Giving someone in conflict what they want versus giving clients what they need

When someone in conflict comes to a manager or a conflict specialist for help with a conflict, they often ask for a solution. They want the manager or specialist to fix things for them, or at the very least to tell them what they should do.  Having someone intervene on your behalf, or give you advice and direction about what to do next, can be very helpful if the person intervening or giving advice has the appropriate knowledge and skills. However, there are downsides to relying on someone else in this way. Firstly, the other person may not know everything they need to know to make the best choices. Secondly, involving another person in your conflict may complicate things further. Thirdly, you lose the opportunity to figure things out for yourself, which provides you with an opportunity for learning and a confidence boost.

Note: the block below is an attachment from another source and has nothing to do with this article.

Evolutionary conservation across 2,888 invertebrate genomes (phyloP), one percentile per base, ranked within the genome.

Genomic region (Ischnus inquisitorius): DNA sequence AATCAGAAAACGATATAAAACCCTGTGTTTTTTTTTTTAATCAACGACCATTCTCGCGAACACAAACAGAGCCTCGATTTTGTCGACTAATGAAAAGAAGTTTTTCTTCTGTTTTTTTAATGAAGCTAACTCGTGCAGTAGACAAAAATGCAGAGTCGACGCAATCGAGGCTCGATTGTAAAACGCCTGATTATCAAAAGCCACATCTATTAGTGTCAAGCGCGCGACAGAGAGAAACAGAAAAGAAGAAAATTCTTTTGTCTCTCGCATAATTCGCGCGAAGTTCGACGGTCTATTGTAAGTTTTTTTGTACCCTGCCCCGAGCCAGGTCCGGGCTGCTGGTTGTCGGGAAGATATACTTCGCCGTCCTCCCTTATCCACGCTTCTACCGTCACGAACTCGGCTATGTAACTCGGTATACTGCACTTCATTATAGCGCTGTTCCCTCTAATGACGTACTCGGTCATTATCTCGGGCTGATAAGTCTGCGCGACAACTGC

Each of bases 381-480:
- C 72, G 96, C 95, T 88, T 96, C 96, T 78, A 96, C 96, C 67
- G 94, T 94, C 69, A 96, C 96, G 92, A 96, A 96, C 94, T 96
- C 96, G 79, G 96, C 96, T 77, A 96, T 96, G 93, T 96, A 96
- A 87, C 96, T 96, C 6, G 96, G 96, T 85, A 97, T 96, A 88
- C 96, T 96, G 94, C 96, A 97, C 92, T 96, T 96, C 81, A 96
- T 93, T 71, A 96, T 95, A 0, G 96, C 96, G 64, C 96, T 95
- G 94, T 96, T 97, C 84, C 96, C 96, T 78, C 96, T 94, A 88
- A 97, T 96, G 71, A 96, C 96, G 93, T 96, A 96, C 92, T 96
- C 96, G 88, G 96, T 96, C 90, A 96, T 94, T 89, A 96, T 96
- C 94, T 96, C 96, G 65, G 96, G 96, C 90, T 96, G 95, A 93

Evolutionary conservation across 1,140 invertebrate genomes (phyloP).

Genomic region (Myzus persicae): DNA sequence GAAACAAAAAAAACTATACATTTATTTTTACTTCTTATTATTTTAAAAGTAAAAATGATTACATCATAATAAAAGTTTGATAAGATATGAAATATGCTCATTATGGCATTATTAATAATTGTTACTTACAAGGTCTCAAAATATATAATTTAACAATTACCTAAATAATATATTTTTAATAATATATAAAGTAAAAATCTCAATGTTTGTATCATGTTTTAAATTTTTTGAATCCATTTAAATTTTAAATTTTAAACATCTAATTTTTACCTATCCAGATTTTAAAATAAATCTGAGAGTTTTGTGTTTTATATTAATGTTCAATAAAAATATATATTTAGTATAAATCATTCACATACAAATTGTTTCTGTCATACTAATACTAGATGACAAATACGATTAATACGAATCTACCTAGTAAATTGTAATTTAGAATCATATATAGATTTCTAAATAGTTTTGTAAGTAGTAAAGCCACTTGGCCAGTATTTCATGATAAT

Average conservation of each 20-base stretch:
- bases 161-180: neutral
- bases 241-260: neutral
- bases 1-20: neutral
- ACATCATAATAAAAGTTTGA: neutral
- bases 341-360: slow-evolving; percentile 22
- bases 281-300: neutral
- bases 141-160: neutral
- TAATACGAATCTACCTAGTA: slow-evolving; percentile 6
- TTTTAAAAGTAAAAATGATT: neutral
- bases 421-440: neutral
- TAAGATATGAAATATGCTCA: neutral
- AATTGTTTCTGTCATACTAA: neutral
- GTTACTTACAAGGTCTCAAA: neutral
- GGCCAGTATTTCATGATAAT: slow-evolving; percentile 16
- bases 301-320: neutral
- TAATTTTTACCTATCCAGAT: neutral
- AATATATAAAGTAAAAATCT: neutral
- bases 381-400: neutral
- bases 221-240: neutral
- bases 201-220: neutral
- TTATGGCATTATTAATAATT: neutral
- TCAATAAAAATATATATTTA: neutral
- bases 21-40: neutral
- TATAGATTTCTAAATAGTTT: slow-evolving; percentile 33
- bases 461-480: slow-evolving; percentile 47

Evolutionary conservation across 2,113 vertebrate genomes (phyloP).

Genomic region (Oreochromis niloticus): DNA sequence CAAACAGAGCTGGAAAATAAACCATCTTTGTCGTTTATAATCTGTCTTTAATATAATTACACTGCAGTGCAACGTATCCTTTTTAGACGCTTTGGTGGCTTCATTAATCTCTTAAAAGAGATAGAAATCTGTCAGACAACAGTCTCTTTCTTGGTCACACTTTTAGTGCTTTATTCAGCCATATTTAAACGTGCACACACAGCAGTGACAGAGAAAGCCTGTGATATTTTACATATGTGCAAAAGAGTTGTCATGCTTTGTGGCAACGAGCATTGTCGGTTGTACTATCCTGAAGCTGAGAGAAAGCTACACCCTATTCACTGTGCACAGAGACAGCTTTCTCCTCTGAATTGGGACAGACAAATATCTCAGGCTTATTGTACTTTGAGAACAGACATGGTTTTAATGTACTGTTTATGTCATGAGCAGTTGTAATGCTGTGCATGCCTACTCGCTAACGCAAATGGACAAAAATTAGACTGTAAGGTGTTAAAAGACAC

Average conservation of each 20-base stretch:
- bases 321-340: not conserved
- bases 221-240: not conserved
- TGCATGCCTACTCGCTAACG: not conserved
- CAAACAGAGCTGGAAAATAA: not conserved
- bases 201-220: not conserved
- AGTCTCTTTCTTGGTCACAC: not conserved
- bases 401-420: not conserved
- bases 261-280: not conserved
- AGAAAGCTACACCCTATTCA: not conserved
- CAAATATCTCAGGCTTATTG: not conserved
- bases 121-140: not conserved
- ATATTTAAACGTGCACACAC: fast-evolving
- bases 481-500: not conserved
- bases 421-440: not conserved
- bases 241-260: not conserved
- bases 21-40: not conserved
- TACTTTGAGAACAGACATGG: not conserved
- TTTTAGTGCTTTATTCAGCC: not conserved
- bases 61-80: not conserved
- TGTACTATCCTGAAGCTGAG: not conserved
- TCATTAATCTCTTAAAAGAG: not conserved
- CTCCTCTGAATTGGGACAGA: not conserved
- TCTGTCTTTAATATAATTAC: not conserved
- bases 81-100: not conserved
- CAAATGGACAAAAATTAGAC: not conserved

The dilemma when someone asks us to intervene in their conflict, either directly or by providing advice, is whether that is the best option for that person, or simply what seems like the quickest and easiest way out of an uncomfortable situation. 

When this happens, we have to decide whether to give them what they want (intervention or advice) or perhaps what they truly need (support to figure things out for themselves). Sometimes, it’s hard to know what they truly need. Here are three factors we can take into account in making that choice:

  • What they are willing to do.  Are they willing to try a coaching type approach instead or first? 
  • What we are willing to do. Are we are willing to intervene or provide advice, or do we need to refer them elsewhere?
  • Time. Is there sufficient time to engage in a coaching intervention, or is there some urgency that may require a more direct intervention immediately?

What other factors do you think are important in making this choice?

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